The National Highway Traffic and Safety Administration (NHTSA) did not test the ’09 CTS-V, however they did give its sibling, the ‘09 CTS, four and five stars in front and side impact tests, and a four-star rollover rating. The Insurance Institute for Highway Safety (IIHS) also did not test the CTS-V, instead opting for the CTS, which, in all aspects, they rated as Good, their highest rating.
What Owners Think
The 2009 Cadillac CTS-V has owners all but dancing in the streets – possibly because they just don’t want to get out of their new Caddy. Superlatives start flying when owners talk about this car.
Of course, one or two minor negatives are noted by owners, with gas mileage being one, though most owners grin and bear it. Many owners also feel the ’09 CTS-V is miscast as a sedan and would prefer to see it as a coupe. There were, as well, a few glitches with the cramped dashboard arrangement, Bluetooth operation, and the steering wheel in certain seat settings. Several owners complain that Cadillac doesn’t offer a backup camera with the CTS-V, and a few bemoan its limited availability.
Positives vastly outnumber negatives for the ’09 CTS-V. Virtually all owners are overwhelmed by the sheer power this sedan puts out, with both the manual and the Hydra-Matic transmissions. From there, the superlatives include the CTS-V’s looks, handling, comfort, features, braking, and quality workmanship, inside and out. The available Recaro seats, navigation system, and responsiveness of the manual transmission came in for some individualized praise.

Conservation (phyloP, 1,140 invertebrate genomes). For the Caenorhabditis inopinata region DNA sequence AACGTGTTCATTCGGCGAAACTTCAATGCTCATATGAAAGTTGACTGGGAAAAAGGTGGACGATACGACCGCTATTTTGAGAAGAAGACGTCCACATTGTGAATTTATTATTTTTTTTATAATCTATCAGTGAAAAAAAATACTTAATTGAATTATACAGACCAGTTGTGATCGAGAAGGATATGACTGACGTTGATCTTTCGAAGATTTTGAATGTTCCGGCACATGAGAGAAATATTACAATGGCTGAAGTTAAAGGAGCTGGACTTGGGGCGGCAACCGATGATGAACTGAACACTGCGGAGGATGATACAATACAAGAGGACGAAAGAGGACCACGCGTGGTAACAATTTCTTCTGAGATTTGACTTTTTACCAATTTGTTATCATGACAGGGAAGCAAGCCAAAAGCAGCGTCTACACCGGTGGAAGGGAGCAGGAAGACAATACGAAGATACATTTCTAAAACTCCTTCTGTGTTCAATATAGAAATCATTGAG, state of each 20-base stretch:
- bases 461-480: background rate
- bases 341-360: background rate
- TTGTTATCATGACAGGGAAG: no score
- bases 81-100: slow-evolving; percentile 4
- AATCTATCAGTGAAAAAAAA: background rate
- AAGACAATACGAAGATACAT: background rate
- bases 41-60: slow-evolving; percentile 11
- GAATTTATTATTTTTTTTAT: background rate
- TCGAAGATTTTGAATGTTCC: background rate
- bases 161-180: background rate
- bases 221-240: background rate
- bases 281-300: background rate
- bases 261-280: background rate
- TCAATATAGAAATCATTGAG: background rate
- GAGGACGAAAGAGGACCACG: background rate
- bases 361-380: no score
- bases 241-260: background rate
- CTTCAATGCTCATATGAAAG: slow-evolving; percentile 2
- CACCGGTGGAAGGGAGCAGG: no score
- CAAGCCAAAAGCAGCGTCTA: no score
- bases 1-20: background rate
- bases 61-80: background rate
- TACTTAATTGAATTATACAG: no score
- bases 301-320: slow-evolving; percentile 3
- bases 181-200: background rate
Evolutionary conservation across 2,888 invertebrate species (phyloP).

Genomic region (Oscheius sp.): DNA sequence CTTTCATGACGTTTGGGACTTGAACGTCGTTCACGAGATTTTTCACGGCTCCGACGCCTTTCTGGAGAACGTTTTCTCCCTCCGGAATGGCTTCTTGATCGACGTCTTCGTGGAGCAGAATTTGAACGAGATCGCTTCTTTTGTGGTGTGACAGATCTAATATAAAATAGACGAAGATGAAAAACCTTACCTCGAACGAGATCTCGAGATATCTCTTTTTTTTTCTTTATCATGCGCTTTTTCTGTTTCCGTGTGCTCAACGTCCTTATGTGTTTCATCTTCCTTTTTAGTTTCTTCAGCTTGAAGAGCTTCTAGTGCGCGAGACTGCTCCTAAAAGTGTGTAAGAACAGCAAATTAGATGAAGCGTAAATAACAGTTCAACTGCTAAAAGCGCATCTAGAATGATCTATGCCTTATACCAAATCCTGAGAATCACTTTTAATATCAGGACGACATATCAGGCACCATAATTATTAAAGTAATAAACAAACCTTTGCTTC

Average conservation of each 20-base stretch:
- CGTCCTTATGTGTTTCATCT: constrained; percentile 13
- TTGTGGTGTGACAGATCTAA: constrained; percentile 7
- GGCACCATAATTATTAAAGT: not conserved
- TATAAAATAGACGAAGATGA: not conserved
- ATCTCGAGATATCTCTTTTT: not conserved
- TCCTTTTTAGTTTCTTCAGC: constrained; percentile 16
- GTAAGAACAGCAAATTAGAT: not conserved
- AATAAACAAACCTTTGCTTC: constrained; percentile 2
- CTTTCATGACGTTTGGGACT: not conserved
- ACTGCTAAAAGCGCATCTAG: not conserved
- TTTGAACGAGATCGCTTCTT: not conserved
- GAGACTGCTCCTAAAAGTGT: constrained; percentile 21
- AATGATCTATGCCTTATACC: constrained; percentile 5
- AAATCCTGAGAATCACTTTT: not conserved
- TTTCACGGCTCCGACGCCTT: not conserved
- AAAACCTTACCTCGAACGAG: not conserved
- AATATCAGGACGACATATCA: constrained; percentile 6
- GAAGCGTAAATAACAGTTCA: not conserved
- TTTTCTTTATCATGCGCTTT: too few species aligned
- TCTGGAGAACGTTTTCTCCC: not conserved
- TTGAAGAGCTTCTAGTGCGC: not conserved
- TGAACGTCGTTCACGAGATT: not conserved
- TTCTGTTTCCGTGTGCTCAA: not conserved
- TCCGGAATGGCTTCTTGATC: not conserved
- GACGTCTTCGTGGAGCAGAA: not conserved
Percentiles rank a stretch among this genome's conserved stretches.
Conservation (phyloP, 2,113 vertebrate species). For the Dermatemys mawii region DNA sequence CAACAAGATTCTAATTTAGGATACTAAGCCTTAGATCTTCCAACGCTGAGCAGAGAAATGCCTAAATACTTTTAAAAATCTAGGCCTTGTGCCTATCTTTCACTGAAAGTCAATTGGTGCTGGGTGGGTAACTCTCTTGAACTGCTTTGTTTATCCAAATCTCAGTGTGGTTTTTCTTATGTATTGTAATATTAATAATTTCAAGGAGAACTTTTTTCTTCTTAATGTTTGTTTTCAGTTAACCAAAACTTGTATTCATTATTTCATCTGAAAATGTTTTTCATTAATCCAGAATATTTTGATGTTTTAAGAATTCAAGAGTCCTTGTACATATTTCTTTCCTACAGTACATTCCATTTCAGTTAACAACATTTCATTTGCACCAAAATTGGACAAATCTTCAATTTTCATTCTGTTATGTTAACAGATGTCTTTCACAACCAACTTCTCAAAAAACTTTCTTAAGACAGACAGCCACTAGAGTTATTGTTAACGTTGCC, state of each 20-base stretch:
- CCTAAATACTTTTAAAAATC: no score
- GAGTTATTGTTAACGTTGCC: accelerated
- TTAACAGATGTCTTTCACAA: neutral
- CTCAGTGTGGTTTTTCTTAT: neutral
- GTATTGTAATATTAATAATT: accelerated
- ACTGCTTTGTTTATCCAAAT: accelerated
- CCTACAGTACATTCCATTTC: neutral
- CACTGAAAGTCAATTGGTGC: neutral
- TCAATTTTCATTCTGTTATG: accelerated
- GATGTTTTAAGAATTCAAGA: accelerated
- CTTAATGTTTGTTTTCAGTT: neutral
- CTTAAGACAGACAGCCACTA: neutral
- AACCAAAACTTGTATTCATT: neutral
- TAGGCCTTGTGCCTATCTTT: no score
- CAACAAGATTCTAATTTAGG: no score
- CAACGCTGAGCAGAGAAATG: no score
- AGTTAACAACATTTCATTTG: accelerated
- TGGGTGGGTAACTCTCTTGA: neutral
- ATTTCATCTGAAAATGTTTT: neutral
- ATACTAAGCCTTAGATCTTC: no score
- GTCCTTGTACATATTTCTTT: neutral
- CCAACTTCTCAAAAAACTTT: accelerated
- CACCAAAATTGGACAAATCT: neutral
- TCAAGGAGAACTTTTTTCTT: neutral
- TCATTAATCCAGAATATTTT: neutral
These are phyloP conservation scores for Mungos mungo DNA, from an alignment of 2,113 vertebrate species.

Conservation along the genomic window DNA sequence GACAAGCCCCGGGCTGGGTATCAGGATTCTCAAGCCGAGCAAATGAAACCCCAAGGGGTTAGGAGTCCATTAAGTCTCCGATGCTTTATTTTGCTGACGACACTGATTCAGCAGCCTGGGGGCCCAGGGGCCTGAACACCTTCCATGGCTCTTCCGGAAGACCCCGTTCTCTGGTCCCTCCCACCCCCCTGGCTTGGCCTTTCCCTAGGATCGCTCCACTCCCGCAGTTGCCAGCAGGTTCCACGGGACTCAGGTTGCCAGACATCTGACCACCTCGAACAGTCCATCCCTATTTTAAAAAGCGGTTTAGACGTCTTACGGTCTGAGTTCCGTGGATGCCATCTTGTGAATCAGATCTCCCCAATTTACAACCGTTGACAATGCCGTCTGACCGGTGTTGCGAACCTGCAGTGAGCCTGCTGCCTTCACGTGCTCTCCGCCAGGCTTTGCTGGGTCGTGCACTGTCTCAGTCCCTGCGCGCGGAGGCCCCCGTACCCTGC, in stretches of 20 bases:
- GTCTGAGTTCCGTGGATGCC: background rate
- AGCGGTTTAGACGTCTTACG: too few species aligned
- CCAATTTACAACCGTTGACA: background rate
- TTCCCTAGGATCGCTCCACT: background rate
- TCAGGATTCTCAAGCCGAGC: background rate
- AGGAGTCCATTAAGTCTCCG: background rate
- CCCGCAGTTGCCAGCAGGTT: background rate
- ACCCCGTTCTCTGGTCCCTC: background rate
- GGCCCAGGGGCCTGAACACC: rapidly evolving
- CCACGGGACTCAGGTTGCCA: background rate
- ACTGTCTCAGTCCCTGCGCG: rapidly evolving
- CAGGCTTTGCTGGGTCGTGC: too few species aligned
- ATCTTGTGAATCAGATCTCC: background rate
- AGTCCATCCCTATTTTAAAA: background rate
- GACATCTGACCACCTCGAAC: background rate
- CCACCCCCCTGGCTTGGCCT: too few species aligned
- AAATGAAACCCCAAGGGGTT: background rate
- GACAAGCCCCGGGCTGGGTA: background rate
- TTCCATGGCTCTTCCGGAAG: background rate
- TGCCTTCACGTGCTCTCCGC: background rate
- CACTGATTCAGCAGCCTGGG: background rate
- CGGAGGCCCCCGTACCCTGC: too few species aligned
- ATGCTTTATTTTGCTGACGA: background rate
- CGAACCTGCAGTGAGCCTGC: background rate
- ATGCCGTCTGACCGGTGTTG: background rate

Then there’s the value of the ’09 CTS-V. Nearly every owner wonders how Cadillac can price the CTS-V so far below its European competitors, yet give them so much more automobile.
Have Laptop, Will Travel. I'm retired and travelling the country in a 34' motor home. I'm really digging meeting people . . and sometimes their cars . . . getting a sense of what makes this nation tick. The plan is to visit all the national parks in the continental US, then cruise to Alaska to visit Denali, and to Hawaii to check out Haleakala and the Hawaii Volcano's national parks. Anyhow, when I'm not horsing the motor home around the roadways, I'm tooting around in the 2012 Ford Focus that we tow behind, or making runs to Home Depot and various malls with the 2004 F-150 that just won't die.